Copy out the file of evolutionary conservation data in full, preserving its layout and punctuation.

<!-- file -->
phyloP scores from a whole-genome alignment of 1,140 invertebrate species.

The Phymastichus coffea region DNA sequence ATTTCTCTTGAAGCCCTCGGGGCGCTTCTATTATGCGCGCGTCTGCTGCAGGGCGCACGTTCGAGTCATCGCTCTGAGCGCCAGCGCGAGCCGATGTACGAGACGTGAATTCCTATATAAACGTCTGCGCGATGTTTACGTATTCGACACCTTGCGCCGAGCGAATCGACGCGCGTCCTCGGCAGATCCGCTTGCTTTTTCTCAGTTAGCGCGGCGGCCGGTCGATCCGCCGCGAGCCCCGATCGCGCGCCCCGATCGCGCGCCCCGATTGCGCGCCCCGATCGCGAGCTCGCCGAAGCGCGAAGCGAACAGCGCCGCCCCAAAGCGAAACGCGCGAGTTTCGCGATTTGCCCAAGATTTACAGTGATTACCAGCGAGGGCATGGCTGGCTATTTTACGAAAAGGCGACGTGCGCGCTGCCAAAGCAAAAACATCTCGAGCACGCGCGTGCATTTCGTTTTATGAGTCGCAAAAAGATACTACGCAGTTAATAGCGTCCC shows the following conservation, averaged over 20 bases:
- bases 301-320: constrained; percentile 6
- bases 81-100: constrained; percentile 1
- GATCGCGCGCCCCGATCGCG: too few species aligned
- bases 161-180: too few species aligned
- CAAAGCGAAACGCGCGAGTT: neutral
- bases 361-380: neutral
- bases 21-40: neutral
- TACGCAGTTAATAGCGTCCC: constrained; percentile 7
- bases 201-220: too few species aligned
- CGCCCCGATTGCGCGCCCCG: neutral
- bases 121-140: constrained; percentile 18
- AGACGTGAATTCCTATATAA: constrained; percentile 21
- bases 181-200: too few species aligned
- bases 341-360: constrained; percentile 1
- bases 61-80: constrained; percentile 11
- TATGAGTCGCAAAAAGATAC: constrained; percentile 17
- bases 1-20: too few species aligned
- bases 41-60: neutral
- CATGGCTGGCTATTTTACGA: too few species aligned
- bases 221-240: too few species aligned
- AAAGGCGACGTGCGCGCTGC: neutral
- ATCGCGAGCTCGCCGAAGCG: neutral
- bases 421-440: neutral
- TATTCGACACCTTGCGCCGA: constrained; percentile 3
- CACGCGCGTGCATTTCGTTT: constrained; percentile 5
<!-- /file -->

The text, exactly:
phyloP scores from a whole-genome alignment of 1,140 invertebrate species.

The Phymastichus coffea region DNA sequence ATTTCTCTTGAAGCCCTCGGGGCGCTTCTATTATGCGCGCGTCTGCTGCAGGGCGCACGTTCGAGTCATCGCTCTGAGCGCCAGCGCGAGCCGATGTACGAGACGTGAATTCCTATATAAACGTCTGCGCGATGTTTACGTATTCGACACCTTGCGCCGAGCGAATCGACGCGCGTCCTCGGCAGATCCGCTTGCTTTTTCTCAGTTAGCGCGGCGGCCGGTCGATCCGCCGCGAGCCCCGATCGCGCGCCCCGATCGCGCGCCCCGATTGCGCGCCCCGATCGCGAGCTCGCCGAAGCGCGAAGCGAACAGCGCCGCCCCAAAGCGAAACGCGCGAGTTTCGCGATTTGCCCAAGATTTACAGTGATTACCAGCGAGGGCATGGCTGGCTATTTTACGAAAAGGCGACGTGCGCGCTGCCAAAGCAAAAACATCTCGAGCACGCGCGTGCATTTCGTTTTATGAGTCGCAAAAAGATACTACGCAGTTAATAGCGTCCC shows the following conservation, averaged over 20 bases:
- bases 301-320: constrained; percentile 6
- bases 81-100: constrained; percentile 1
- GATCGCGCGCCCCGATCGCG: too few species aligned
- bases 161-180: too few species aligned
- CAAAGCGAAACGCGCGAGTT: neutral
- bases 361-380: neutral
- bases 21-40: neutral
- TACGCAGTTAATAGCGTCCC: constrained; percentile 7
- bases 201-220: too few species aligned
- CGCCCCGATTGCGCGCCCCG: neutral
- bases 121-140: constrained; percentile 18
- AGACGTGAATTCCTATATAA: constrained; percentile 21
- bases 181-200: too few species aligned
- bases 341-360: constrained; percentile 1
- bases 61-80: constrained; percentile 11
- TATGAGTCGCAAAAAGATAC: constrained; percentile 17
- bases 1-20: too few species aligned
- bases 41-60: neutral
- CATGGCTGGCTATTTTACGA: too few species aligned
- bases 221-240: too few species aligned
- AAAGGCGACGTGCGCGCTGC: neutral
- ATCGCGAGCTCGCCGAAGCG: neutral
- bases 421-440: neutral
- TATTCGACACCTTGCGCCGA: constrained; percentile 3
- CACGCGCGTGCATTTCGTTT: constrained; percentile 5